We set off towards Yosemite park and stopped in the must-see Big Tree park where one could admire the sequoias and redwoods. We drove up the winding road towards Bear Valley, called the alpine highway and saw only normal pine trees. Doubting that the big trees were really all that big, we turned into the park. As soon as we parked and pulled up we noticed something different about the forest. It was a lot less leafy at human height and as we hiked deeper along the trail suddenly these giants emerged. We could hardly contain a gasp as the first tree one sees on the trail is actually just a stump but the stump itself showed a bigger floorplan than most London flats.  Walking further along the trail we saw more and more majestic trees soaring above us. The heartwood of these pines has a higher level of tannin than other trees so the felled trees take ages to rot. For example, we came across one felled giant which still looked pretty much freshly fallen but it was 150 years dead.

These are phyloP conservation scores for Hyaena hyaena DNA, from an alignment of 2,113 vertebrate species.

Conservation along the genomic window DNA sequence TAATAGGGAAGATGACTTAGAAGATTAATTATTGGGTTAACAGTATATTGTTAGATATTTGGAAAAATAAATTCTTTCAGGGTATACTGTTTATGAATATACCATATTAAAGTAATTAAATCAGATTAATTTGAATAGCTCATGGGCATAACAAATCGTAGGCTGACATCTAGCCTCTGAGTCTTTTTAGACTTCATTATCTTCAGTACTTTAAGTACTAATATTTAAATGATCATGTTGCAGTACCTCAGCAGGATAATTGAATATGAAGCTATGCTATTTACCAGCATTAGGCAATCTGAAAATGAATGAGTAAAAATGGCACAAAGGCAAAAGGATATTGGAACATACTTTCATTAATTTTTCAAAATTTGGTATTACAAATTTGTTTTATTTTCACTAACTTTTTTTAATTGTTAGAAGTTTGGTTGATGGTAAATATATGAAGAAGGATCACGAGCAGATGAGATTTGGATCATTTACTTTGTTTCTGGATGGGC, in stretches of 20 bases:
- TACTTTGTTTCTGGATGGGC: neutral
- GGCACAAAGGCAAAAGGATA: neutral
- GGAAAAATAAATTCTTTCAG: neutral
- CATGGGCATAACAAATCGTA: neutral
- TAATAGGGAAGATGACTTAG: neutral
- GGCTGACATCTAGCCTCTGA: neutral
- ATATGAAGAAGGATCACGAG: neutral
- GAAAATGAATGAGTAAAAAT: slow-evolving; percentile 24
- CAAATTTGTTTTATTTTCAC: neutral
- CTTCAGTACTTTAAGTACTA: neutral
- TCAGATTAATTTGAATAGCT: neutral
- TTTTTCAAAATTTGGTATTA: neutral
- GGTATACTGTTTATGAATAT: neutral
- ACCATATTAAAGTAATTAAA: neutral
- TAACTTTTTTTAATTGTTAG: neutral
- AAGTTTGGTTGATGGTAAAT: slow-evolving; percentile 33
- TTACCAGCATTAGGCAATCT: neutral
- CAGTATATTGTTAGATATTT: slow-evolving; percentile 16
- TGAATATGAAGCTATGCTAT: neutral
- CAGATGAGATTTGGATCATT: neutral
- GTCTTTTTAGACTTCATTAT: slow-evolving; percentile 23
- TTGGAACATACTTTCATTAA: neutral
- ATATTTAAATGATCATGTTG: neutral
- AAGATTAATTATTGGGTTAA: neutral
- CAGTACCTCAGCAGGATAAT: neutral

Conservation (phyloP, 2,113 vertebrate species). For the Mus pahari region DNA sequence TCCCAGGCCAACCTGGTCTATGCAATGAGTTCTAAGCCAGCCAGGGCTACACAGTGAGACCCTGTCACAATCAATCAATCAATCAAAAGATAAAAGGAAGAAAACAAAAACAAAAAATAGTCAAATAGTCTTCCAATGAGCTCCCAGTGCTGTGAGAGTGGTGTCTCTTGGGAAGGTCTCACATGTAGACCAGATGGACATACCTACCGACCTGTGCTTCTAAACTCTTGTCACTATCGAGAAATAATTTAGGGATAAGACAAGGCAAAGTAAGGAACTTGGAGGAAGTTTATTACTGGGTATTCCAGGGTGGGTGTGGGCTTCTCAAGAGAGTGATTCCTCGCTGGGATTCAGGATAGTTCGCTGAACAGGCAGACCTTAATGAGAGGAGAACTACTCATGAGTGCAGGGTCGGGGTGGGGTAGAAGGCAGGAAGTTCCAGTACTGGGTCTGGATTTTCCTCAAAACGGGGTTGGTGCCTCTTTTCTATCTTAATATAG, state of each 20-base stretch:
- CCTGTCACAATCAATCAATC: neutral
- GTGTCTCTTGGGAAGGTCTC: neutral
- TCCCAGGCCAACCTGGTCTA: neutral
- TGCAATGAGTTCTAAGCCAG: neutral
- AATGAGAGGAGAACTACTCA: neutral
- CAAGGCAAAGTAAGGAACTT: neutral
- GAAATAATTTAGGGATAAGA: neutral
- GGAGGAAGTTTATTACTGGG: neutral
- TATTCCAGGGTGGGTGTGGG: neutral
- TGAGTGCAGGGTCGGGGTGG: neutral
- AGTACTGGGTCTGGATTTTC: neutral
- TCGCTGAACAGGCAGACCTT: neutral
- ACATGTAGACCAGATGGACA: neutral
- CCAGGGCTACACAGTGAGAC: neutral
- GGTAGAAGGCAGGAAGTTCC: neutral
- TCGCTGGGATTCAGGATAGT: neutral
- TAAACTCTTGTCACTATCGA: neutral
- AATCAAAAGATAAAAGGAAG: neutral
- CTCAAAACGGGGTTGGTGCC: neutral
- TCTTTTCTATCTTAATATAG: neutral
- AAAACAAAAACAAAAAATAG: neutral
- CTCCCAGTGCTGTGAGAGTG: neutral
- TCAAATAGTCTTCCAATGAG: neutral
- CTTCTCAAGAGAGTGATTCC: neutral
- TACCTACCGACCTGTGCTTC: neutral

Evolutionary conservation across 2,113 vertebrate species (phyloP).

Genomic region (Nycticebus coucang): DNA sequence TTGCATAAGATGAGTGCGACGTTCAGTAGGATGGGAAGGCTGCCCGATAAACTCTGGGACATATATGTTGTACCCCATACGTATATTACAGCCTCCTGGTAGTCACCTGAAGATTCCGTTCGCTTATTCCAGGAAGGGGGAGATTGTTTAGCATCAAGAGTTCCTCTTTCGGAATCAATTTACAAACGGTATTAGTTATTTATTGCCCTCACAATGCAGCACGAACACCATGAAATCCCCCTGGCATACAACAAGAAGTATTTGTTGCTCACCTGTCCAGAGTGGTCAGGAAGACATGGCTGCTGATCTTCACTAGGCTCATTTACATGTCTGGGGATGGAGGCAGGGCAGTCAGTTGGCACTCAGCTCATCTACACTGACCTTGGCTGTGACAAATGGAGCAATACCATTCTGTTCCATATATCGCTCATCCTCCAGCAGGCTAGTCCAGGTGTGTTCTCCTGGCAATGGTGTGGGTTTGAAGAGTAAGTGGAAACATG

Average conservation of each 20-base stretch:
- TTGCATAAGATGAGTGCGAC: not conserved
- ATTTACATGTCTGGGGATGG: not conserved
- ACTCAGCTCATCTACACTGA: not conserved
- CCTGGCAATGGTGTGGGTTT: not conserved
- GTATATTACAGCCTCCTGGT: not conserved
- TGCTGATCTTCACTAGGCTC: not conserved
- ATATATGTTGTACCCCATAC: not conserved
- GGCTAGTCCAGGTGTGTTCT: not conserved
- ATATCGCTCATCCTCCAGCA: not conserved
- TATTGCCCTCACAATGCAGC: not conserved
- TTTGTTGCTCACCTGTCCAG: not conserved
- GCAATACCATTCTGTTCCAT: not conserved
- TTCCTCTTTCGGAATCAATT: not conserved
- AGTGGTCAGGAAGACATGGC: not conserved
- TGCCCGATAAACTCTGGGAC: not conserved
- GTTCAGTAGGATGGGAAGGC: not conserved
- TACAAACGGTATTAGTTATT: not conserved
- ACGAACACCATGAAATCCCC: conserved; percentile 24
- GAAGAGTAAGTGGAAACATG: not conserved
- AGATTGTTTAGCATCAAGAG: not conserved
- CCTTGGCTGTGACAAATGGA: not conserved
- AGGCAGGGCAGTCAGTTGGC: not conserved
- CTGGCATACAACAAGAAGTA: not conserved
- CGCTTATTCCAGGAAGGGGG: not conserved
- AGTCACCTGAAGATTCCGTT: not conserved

Sequoias : a.k.a. Big Trees

These trees can grow up to 300ft tall and are up to 3000 years old! Many of the ones we saw were about 1000 years old. The bark is surprisingly soft and spongy but its essential for the trees survival as it protects it from fire (of which the whole area is prone). The air was clear and thick with oxygen, it was an energising experience and almost reverential, standing amongst these ancient trees which had been there longer than the first pilgrims.

A very big tree – those bugs you see are Alex and Simon

Helen and her Mustang

King of the Bears at the Bear Ski Lodge